civil rights law had reduced the value of his business, as an owner
in Georgia has asserted?
And, since the House bill defines "the right to receive or use water"
as property, would taxpayers have to pay irrigators the full market
price for the federal water they get at heavily subsidized rates
when, as has occurred in California, it is taken away to meet the
needs of a drought-stricken city?
And what about the person or neighborhood adversely affected by the
absence of government action? If an oysterman loses shellfish because
somebody in a nearby tidal wetland fills in part of the swamp, where
does he go to recover what he has lost?
Property rights advocates say the critics' parading of such horrors
is little more than scaremongering. Government, they note, would
still be able to regulate property when it posed a threat to public
health or was considered a nuisance. Even environmental regulation
would continue; it would simply cost more.
But the problem, legal scholars say, is in defining a nuisance or
health threat. As a regulated activity, most industrial polluting is
not now a nuisance legally. To any number of judges, a topless bar
might not be a nuisance, and so taxpayers might have to pay full
value to prevent it from opening in a neighborhood from which it had
been barred. For that reason, the Rev. Donald E. Wildmon, president
of the conservative American Family Association in Tupelo, Miss.,
calls a property rights bill proposed in his state "the porn owners'
Defining the point at which property protection becomes community
nightmare is one of several snags hampering the property rights
movement just as it approaches milestone victories in Congress and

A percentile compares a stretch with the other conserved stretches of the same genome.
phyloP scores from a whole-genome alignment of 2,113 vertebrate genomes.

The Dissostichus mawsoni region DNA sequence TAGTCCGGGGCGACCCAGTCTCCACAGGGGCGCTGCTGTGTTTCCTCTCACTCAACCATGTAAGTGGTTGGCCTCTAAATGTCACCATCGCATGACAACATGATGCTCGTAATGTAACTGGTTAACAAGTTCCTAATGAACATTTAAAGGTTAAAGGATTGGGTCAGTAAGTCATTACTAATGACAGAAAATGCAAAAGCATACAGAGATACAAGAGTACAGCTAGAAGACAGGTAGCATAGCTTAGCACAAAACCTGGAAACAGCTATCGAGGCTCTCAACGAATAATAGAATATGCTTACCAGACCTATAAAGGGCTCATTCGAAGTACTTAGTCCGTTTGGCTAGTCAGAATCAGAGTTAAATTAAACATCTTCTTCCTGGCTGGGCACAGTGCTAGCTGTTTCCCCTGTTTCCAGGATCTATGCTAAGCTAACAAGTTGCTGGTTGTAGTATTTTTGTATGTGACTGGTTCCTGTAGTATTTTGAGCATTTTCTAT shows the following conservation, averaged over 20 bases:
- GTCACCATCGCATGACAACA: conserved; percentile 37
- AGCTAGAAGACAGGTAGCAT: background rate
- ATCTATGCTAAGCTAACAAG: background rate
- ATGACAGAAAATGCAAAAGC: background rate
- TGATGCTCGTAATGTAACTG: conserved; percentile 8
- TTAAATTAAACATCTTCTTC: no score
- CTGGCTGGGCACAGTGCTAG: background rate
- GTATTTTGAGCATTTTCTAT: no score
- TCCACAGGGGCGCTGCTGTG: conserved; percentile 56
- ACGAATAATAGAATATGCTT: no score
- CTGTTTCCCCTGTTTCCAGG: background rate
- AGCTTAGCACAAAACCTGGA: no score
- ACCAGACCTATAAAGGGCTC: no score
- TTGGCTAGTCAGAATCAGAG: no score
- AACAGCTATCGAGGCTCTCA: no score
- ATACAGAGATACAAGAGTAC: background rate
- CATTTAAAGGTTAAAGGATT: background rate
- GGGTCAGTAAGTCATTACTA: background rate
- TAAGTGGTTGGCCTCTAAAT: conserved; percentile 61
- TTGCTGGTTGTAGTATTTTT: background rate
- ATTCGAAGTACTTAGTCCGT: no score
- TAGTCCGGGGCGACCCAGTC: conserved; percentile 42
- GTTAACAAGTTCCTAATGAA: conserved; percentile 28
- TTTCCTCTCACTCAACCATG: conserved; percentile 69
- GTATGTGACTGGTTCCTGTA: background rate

state legislatures around the country.
Sen. Phil Gramm of Texas has made property rights one of the top
items in his campaign for the 1996 Republican presidential
nomination. In so doing, he has pushed the Senate majority leader,
Bob Dole of Kansas, regarded as the front-runner for the nomination,
into supporting broad compensation measures, which Dole earlier
opposed as budget-busting. President Clinton has vowed to veto the
takings bills in Congress, saying they amount to a new entitlement
program that would harm most American homeowners.
Only one state, Arizona, has put the new theory of takings to a
popular vote. Last November, when Republicans won virtually every
race in the state, three-fifths of the voters there opposed a measure
that would have required that before any regulation could take
effect, state or local officials consider whether it violated
That proposal had been criticized as a bureaucratic mess that would
have burdened suburbs and cities alike any time they so much as asked
developers to include a ball field or a bicycle path in a new
Last month, acting on an initiative financed by the timber and
building industries, the Washington State Legislature passed the
nation's first major overhaul of traditional takings laws.
Developers and many landowners have applauded the legislation, saying
they are tired of carrying on their backs so much of society's demand
for open space, clean water and species diversity. But the measure
has horrified local governments, which fear it would make zoning laws
The measure has already had some unintended consequences. Two days
after it passed, property owners who had been considering selling
parcels of land to the Seattle Parks Department at a big discount
decided to hold off, city officials said. The owners stood to make
more money by forcing the city to pay them full market value in a